The principle underlying the revised form is simple: The ERISA agencies (the Department of Labor (DOL), the Internal Revenue Service (IRS), and the Pension Benefit Guaranty Corporation (PBGC)) want tools for keeping a much closer watch over employee benefit plans. The array of new data furnished by the new 5500s, along with the more “mineable” format, will serve two purposes: (1) to give policymakers fuller information about the employee benefits universe, and (2) to enable them to pick out individual plans for scrutiny.

Only peripheral efforts were made to reduce the reporting burden. For instance, the confusing concept of “master trust investment accounts,” which sometimes makes it necessary for a single master trust to file several 5500s, will be scrapped, and participants who have no account balances will not be considered in determining whether a defined contribution plan meets the 100 participant threshold for including an independent auditor’s report with its filing.

As in the past, the main body of the form will ask for only basic data about the plan. Most of the substance will be contained in schedules – 10 in all (14 if one counts sub-schedules), though no plan will have to file every one of them. The list of schedules gives an idea of the breadth of the information sought:

Schedule A – Insurance Information
Schedule C – Service Provider Information
Schedule D – DFE/Participating Plan Information 2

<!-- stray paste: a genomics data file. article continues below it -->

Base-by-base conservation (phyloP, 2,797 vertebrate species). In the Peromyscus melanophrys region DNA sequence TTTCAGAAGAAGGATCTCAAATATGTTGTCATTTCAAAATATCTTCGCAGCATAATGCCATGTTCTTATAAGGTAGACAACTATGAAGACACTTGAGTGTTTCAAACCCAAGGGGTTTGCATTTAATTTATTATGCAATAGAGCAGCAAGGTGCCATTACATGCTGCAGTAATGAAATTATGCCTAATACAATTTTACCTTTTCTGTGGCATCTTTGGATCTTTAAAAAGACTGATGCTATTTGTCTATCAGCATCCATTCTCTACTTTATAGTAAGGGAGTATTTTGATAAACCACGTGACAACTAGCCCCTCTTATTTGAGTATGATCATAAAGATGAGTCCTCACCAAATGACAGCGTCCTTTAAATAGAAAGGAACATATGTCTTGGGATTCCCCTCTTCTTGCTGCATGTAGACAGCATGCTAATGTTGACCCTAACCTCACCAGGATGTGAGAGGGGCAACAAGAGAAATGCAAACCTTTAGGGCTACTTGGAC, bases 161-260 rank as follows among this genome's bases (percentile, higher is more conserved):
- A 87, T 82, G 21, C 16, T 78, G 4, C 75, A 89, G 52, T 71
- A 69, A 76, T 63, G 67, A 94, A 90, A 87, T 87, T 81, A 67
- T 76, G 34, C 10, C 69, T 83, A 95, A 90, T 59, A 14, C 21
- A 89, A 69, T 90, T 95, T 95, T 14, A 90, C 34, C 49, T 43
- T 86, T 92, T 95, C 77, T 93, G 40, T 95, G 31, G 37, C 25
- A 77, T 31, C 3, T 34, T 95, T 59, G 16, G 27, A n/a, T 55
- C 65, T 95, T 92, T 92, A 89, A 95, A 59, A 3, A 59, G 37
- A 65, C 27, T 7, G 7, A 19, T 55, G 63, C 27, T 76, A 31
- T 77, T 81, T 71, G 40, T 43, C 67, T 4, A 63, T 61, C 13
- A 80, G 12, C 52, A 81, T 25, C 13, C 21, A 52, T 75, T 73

Schedule E – ESOP Information
Schedule G – Financial Transaction Schedules
Schedule H – Financial Information (which has sub-schedules for “Delinquent Participant Contributions,” “Assets Held for Investment,” “Assets Disposed of During the Plan Year,” and “Reportable Transactions”)
Schedule J – Group Health Plan Information
Schedule MB – Multiemployer Defined Benefit Pension Plan Actuarial Information and Certain Money Purchase Plan Information
Schedule R – Retirement Plan Information
Schedule SB – Single Employer Defined Benefit Pension Plan Actuarial Information

Also as before, most small plans (fewer than 100 or, in some cases, 120 participants at the beginning of the plan year) may satisfy their annual reporting requirements by filing Form 5500-SF, which requires fewer schedules and no independent auditor’s report. Small plans that hold assets outside of specified plain vanilla categories (publicly traded securities, mutual fund shares, insurance contracts, and the like) are ineligible for Form 5500-SF. The short form will also be unavailable to small health plans.

Proposed Schedules C and H are the most significantly revised. Without delving into every detail, the remainder of this advisory will look at them and at the brand new Schedule J.

Schedule C – Service Provider Information

Schedule C’s main purpose is to disclose the fees that plans pay, directly or indirectly, to service and investment providers. The proposal requires the schedule from more plans than before, though Form 5500-SF filers remain exempt. The principal burden – and Schedule C is disproportionately burdensome to complete – will fall on small retirement plans that invest in real estate, private equity funds, derivatives, or other assets that render them ineligible for Form 5500-SF. It seems implausible that these plans are particularly subject to abuse by service providers or that adding their data will materially improve the quality of statistics (the ostensible motive for the change). The effect, intended or not, will be to add an additional cost to “nonstandard” investments by small plans.

The revised schedule will lower the threshold for disclosing compensation paid to some service providers from $5,000 to $1,000. This expanded disclosure applies to –

  • Services as a fiduciary or an investment advisor directly to a plan
  • Services as a fiduciary to an investment vehicle (e.g., a mutual fund) in which a plan holds an equity interest